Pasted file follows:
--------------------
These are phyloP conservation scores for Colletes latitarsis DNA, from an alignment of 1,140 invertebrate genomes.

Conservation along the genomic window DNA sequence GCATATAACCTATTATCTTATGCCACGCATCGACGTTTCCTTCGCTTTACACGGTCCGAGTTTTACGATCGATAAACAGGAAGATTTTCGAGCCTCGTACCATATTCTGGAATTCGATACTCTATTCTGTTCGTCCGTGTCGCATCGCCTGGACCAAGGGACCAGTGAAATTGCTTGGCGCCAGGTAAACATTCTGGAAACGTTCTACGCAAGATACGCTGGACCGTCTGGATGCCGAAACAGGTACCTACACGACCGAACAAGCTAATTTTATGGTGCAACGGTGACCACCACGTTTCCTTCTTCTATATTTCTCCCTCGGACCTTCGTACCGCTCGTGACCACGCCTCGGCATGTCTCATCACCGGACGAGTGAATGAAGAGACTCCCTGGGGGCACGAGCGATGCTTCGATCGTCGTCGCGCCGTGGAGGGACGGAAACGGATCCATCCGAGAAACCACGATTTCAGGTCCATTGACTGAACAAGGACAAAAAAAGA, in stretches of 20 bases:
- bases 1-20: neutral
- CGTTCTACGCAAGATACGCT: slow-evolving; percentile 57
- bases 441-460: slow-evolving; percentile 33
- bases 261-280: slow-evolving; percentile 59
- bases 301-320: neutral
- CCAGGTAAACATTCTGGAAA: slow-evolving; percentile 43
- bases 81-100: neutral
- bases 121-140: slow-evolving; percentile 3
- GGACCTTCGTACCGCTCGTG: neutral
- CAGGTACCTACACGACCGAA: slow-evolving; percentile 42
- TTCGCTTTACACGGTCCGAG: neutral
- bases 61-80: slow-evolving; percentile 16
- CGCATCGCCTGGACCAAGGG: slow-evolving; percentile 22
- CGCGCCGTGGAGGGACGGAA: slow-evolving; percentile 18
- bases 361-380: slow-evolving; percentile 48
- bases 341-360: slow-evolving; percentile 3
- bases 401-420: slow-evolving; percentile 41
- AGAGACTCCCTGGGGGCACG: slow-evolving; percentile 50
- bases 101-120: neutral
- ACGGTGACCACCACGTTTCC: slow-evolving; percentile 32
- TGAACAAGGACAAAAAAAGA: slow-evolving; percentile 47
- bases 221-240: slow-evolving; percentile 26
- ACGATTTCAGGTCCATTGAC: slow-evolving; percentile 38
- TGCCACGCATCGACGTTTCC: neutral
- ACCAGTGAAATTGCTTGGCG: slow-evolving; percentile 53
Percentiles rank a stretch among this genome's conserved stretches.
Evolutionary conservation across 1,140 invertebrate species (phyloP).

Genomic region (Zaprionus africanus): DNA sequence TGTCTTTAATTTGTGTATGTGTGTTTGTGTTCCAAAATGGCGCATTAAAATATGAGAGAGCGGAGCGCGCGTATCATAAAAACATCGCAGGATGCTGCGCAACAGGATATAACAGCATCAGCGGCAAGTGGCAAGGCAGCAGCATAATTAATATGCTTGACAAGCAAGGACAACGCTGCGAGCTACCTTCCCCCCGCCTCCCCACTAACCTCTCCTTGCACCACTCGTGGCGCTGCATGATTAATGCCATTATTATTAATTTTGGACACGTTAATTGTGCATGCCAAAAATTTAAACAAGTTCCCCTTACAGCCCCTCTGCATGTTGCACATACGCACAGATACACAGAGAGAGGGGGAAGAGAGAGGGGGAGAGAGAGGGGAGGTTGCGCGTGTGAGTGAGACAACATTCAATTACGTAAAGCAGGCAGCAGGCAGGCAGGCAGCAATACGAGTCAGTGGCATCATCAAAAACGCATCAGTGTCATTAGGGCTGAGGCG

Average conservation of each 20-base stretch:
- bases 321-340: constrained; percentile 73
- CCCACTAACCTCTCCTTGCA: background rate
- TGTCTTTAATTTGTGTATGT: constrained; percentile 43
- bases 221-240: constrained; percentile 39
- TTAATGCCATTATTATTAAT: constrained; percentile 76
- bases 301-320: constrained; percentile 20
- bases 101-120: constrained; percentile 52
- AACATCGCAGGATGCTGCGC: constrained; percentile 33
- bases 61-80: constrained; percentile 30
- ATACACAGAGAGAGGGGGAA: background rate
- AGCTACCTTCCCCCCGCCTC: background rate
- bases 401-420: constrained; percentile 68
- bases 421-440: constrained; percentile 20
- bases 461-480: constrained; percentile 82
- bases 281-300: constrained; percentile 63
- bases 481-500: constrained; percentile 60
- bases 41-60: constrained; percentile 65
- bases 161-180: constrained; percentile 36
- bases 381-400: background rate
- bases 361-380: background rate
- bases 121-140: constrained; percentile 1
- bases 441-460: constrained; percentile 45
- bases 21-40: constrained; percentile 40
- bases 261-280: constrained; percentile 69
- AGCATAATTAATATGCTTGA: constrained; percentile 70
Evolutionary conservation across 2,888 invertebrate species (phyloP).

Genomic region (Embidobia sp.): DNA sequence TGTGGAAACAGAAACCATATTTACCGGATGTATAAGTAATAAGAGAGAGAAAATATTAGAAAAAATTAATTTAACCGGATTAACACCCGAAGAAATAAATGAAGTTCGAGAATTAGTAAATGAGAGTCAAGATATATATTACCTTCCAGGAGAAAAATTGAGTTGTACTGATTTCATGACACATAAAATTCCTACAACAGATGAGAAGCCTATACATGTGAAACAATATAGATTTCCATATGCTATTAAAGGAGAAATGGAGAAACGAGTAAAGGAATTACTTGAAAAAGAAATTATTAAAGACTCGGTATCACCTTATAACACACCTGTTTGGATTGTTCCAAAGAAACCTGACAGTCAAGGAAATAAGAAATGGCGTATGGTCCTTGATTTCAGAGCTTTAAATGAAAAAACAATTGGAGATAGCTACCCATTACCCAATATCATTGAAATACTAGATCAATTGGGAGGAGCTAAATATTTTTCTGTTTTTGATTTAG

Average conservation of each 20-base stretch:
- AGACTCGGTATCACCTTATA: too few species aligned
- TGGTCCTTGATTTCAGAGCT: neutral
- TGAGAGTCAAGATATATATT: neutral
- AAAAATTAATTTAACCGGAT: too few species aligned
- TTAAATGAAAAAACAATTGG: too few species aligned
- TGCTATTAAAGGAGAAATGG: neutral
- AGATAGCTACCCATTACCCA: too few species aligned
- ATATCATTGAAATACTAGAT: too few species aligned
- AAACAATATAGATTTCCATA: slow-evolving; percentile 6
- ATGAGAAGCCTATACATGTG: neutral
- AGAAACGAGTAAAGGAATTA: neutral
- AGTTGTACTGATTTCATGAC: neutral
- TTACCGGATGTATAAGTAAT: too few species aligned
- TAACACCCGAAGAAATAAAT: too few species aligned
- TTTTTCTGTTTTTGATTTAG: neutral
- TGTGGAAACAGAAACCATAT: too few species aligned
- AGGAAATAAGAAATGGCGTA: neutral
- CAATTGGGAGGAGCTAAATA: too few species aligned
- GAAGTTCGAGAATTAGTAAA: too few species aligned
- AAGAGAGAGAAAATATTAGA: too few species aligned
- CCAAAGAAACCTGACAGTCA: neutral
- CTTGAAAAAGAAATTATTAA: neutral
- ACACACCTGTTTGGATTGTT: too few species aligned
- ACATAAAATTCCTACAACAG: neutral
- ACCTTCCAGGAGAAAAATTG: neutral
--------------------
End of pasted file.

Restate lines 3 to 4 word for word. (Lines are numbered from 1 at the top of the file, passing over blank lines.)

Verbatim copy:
- bases 1-20: neutral
- CGTTCTACGCAAGATACGCT: slow-evolving; percentile 57